At 1000ft where the crew has to take a decision, what if the default mode is to call for a go-around and if parameters meet the safe criteria, the crew continue to land? Will this be a safer option than the current method which is the reverse of this?
Background Startle and surprise are often cited as potentially contributing factors to aircraft incidents due to their possible negative effects on flight crew performance. In the past, these terms have often been used interchangeably; however, there are distinctive conceptual, behavioural, and physiological differences between the startle reflex and the surprise emotion. The prevalence of startle and surprise on the flight deck has been investigated by examining voluntary incident reports in the Aviation Safety Reporting System (ASRS). Surprise has been found to be more prevalent than startle.
The root cause of this event was the initial difficulty to control the aircraft laterally due to the rapid asymmetric thrust increase at low speed. We will analyse this phenomenon in the following paragraphs and explain how the pilots can ensure a symmetric thrust increases to ease the lateral control of the aircraft in the early takeoff roll.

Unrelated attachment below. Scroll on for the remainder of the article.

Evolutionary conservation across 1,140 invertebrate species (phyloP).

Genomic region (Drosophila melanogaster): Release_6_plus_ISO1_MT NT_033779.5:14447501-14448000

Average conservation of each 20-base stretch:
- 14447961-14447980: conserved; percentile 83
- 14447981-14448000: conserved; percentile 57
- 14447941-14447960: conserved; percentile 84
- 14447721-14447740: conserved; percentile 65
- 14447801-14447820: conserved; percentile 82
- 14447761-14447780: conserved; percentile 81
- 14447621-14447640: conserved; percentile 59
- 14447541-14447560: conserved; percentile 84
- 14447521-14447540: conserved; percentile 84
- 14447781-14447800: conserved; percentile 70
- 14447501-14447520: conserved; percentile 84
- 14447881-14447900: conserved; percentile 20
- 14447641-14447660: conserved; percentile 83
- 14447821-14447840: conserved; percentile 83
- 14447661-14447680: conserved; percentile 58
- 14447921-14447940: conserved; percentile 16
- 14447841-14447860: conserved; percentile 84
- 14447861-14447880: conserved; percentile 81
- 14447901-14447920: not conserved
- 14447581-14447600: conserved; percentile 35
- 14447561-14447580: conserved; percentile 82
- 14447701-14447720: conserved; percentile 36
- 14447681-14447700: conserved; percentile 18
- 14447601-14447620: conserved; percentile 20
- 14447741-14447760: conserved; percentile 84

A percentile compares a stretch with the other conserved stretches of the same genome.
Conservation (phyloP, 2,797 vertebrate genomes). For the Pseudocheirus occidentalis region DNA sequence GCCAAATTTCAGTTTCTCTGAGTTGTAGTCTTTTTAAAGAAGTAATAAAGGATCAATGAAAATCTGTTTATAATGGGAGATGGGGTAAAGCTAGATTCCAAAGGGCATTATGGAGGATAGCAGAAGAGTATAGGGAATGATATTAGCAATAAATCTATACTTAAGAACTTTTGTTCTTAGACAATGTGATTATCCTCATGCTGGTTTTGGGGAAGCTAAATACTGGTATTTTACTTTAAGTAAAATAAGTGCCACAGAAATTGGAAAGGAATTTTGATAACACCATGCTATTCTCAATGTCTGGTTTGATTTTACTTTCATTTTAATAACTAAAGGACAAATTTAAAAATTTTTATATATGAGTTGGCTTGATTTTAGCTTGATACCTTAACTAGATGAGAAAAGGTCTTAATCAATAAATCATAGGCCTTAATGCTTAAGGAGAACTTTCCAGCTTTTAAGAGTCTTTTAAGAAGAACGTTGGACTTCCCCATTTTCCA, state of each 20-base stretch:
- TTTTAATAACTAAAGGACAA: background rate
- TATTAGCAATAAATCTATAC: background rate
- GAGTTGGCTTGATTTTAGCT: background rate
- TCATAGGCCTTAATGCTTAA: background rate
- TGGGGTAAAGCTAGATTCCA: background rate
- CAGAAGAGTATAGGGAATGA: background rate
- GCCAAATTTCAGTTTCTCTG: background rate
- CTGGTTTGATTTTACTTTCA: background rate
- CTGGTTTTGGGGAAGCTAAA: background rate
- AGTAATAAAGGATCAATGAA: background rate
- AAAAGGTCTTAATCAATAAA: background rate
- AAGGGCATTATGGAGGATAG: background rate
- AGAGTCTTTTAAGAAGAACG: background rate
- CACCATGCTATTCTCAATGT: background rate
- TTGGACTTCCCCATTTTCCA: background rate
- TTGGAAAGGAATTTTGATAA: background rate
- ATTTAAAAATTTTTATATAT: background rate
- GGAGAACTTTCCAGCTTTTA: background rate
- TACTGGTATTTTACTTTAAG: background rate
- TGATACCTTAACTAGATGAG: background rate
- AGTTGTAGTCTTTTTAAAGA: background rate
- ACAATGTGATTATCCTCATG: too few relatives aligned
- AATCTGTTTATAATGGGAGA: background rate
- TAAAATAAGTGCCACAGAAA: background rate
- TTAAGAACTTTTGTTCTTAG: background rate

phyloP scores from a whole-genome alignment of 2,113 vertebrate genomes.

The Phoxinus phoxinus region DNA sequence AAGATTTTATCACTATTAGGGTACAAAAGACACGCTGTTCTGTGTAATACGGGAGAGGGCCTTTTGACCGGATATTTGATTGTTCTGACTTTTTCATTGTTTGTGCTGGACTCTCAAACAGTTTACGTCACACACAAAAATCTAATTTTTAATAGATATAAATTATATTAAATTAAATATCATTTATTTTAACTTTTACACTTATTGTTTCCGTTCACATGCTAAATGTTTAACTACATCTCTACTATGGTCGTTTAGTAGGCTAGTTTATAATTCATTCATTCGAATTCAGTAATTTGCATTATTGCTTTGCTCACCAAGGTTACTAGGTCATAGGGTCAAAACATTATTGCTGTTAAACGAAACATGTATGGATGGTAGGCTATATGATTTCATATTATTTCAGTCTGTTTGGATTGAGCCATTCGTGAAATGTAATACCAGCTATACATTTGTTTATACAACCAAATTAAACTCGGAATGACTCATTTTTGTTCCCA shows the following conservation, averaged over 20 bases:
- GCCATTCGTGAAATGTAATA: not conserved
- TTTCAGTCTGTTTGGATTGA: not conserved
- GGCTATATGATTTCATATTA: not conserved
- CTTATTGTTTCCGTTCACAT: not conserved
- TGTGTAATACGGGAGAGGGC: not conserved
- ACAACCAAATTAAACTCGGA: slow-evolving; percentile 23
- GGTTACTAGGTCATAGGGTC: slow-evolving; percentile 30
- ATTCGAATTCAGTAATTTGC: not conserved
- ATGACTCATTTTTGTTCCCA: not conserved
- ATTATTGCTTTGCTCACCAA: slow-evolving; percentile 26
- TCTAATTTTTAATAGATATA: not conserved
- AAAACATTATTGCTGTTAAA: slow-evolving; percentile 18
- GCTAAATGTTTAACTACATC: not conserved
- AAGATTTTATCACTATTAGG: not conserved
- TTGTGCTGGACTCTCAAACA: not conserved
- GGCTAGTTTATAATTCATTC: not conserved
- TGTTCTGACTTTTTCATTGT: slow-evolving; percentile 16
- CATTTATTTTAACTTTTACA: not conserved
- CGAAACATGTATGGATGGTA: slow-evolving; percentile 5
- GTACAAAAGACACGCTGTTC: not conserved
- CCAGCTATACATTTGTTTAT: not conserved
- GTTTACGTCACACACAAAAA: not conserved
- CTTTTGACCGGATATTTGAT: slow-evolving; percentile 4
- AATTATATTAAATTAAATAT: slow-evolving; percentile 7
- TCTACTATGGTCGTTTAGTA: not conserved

French (BEA) study on approach and go-around reveals that many pilot monitoring (PM’s) do not know where and when to look during a go-around.
How can a combination of surprise event, visual illusion and cognitive lockup lead to a heavy landing? Fog creates visual illusion. Other factors like tight coupling of events and cognitive lockup can lead to incidents.